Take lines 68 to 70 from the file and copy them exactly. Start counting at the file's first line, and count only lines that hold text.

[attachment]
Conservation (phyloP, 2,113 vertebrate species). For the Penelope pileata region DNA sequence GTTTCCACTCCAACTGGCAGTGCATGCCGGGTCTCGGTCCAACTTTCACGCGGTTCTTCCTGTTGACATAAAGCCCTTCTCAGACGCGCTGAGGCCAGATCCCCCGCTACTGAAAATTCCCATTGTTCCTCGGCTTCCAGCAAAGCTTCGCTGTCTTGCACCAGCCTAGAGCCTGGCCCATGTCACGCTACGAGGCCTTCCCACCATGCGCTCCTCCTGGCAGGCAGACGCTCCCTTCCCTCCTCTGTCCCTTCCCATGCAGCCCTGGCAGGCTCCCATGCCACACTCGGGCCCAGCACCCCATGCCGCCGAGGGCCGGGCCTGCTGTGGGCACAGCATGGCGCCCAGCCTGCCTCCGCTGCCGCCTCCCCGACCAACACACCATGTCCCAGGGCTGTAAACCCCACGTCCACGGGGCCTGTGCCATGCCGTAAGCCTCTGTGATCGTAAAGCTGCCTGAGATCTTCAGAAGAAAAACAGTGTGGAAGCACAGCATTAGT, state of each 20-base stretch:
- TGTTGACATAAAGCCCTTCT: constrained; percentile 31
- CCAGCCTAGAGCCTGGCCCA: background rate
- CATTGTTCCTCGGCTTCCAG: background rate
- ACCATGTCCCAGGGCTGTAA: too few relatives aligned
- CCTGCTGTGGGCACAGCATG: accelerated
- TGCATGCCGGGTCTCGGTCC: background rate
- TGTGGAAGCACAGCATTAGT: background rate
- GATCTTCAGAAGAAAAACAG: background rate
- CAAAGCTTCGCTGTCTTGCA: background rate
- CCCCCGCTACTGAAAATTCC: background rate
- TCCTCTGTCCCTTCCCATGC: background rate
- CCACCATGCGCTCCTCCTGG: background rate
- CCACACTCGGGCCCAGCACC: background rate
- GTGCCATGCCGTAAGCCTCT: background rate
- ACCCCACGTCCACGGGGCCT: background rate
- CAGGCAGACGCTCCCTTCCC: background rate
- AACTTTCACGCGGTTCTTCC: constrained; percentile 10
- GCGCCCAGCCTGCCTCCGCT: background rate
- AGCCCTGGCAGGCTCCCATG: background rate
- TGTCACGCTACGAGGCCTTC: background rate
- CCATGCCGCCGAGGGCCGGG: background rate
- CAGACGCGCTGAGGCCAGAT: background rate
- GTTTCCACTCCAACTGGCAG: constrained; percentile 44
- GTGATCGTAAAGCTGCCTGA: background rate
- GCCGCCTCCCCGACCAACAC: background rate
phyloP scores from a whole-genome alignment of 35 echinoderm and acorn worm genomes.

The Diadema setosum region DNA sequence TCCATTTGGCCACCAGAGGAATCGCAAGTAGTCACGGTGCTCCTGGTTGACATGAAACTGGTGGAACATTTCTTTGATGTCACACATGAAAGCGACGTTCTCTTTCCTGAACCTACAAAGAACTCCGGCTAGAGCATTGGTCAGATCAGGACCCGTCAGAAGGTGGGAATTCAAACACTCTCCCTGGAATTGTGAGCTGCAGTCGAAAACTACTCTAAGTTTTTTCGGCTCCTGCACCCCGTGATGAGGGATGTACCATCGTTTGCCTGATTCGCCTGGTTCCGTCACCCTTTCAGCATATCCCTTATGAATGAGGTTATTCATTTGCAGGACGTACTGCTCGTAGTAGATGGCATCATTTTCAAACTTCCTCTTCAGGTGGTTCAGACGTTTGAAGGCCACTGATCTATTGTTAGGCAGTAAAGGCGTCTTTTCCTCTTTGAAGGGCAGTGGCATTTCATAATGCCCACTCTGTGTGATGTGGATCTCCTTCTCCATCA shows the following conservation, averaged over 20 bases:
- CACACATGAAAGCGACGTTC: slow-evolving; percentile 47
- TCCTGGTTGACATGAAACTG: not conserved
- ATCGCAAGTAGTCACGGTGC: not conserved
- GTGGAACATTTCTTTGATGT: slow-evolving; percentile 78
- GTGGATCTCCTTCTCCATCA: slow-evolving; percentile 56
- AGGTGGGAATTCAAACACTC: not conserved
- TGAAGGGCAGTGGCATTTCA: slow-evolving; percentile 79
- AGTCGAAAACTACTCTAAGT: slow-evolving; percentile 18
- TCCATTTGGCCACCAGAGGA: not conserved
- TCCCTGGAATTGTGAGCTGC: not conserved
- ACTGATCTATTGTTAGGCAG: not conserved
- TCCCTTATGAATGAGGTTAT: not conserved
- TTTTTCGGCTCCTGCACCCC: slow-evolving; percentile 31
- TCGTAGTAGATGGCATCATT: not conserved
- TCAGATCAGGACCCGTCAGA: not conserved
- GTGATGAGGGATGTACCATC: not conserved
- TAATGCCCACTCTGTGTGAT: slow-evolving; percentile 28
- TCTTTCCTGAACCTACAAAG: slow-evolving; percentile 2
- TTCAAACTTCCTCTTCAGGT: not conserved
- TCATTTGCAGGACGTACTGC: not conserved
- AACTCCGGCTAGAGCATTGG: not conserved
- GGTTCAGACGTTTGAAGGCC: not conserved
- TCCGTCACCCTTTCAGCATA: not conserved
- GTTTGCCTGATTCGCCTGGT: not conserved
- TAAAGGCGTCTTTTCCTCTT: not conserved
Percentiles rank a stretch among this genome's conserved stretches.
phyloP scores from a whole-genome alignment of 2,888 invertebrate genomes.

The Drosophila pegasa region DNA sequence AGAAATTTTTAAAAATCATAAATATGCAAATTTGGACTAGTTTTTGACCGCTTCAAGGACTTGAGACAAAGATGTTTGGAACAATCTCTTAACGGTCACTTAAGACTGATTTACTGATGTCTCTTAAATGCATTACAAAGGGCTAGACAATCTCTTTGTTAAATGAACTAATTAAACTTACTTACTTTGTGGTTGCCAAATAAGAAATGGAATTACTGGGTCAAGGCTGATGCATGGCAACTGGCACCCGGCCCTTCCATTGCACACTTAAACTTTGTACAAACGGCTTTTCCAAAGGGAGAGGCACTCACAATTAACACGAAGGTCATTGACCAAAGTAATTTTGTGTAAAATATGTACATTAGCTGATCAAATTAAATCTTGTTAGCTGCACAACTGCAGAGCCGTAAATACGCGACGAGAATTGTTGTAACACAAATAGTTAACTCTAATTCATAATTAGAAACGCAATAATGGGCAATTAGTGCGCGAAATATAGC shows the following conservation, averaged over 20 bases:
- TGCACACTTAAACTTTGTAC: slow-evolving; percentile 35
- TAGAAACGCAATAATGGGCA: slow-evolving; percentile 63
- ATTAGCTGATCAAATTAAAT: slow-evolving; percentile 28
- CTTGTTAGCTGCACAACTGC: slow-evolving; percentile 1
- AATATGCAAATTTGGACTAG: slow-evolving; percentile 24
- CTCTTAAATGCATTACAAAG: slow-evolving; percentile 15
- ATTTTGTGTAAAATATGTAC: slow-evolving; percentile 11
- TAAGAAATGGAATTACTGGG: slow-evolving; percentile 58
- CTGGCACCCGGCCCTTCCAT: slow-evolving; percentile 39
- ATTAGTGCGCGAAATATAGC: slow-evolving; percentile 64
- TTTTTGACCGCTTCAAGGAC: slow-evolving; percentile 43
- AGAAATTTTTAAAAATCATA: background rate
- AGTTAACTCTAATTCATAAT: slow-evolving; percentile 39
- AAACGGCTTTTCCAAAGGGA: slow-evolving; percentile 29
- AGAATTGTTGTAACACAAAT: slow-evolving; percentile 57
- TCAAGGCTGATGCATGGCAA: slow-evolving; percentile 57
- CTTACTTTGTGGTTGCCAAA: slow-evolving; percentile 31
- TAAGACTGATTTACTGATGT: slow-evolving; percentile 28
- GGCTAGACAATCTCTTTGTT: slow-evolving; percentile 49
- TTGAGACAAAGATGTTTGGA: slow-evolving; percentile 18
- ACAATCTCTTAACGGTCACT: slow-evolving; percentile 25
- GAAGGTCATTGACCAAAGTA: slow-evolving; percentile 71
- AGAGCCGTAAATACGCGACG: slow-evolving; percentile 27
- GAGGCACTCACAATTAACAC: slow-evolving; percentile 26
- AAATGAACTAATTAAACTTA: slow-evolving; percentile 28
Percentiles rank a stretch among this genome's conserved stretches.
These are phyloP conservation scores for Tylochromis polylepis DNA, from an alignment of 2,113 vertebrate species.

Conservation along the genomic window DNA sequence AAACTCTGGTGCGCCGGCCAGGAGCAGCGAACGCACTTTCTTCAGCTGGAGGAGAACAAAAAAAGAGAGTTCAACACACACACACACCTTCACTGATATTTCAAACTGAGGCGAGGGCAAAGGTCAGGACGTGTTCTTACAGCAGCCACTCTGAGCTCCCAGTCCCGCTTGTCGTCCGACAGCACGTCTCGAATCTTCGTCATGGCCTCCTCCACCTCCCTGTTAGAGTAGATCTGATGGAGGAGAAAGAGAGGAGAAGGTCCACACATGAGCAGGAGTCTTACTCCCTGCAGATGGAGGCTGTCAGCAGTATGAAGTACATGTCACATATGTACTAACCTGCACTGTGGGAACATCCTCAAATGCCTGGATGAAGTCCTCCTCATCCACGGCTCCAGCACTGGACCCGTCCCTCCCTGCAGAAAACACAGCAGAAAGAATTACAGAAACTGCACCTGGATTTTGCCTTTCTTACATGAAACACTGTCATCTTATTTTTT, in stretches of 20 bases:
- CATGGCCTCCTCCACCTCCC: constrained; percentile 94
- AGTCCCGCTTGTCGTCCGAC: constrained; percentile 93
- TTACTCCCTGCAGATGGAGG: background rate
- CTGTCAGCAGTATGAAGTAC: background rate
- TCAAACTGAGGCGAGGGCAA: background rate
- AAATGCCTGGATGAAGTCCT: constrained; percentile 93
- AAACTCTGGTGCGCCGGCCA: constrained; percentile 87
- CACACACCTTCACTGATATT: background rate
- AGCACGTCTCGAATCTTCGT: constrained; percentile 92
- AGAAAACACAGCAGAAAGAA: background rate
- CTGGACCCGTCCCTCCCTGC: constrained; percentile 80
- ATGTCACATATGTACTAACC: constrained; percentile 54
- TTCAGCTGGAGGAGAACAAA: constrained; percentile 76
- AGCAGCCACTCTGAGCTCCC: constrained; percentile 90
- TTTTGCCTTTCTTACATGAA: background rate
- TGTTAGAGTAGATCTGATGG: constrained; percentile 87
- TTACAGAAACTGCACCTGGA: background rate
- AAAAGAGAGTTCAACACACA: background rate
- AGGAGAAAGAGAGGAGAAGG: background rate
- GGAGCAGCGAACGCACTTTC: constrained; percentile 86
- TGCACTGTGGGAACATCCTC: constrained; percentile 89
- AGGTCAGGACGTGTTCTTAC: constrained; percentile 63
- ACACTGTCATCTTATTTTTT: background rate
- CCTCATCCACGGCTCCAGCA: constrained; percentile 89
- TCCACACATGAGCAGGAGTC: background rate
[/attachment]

- AGAAATTTTTAAAAATCATA: background rate
- AGTTAACTCTAATTCATAAT: slow-evolving; percentile 39
- AAACGGCTTTTCCAAAGGGA: slow-evolving; percentile 29